James Bond returns to our screens for his twenty-first outing in the series, but in other sense’s Casino Royale is the debut of the character. Casino Royale was the first Bond book that Ian Fleming penned, in which he had only recently attained his double 00 prefix and was still learning his trade. This is a popular avenue for franchises to use at the moment (think of the latest Batman and Superman movies), because it allows the director and principal actors to take the film exactly where they want to go. There is no history or back story that has to be dealt with.
Casino Royale takes us back to the core of James Bond. This is a man who is morally ambiguous and lives in a world where he is paid to kill whom ever his superiors deem appropriate, regardless of right and wrong. This is a key idea and is prevalent throughout the movie. Thus, there is no Q, no gadgets, no world super-villain living in a hollowed out volcano and definitely no raised eyebrows.
Daniel Craig wasn’t everyone’s first choice (or second, or third) to play the lead role but there can be few detractors left after his excellent performance. Craig has approached Bond from a serious actors point of view: trying to understand his character as a three dimensional person who has strengths and weaknesses. There is an air of menace and violence about Craig and looking at his dispassionate and cold blue eyes it is easy to believe that this character could kill someone in cold blood and not think twice about it.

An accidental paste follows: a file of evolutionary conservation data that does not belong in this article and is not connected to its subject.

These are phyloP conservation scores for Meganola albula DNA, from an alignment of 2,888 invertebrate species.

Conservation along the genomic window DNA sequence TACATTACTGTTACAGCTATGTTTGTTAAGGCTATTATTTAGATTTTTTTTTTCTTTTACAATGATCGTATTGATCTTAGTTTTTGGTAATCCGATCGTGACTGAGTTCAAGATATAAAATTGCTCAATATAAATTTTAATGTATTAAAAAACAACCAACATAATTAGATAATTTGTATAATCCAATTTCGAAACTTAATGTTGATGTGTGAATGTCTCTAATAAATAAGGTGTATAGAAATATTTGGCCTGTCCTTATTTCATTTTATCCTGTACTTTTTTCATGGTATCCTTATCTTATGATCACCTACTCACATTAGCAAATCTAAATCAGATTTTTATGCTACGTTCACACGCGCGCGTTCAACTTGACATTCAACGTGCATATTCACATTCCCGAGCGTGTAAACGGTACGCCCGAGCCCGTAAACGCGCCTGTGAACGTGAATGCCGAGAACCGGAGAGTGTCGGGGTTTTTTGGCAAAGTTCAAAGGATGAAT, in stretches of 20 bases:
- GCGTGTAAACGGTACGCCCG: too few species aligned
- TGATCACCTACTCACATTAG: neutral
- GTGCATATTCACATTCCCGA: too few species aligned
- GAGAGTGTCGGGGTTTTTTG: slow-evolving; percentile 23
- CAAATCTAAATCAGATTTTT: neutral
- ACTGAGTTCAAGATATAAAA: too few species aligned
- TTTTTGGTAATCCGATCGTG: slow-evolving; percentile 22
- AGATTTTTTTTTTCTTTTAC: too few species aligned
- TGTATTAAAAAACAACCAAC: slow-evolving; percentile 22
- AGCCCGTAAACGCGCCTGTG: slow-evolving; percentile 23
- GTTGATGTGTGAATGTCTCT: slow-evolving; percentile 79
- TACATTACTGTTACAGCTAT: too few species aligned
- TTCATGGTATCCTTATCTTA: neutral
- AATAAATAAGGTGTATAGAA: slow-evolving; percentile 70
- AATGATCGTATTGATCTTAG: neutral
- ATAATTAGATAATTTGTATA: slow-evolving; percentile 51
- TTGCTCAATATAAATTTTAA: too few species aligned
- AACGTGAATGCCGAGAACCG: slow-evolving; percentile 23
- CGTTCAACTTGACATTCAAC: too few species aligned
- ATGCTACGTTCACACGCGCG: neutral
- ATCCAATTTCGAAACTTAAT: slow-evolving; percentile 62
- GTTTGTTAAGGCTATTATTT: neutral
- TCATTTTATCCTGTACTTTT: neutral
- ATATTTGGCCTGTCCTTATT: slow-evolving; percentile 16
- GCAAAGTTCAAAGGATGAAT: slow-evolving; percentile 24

Special mention must go too Eva Green, playing the love interest Vespa Lynd. Not only does she look spectacular but delivers a marvellous performance full of character and vulnerability. The strength of her performance makes it easy to believe that this is a woman that Bond could fall for.
All of the core elements of a Bond film are present; girls in bikinis, car chases and explosive actions scenes. The first big set piece, involving Bond chasing through the streets and then onto a building site is spectacular. The violence is graphic but also responsible; consequences of violence are shown as Bond is covered in cuts and bruises after fighting. However, a criticism of the film is that it is overly long and the plot thin. It feels at times as if some action set pieces are inserted merely because the writers were short of ideas.
With a new leading man and a total change of direction since the last film in the series it speaks volumes that all of the quibbles and gripes about this film are minor and easily outweighed by the sheer viewing pleasure that is served up.
Casino Royale website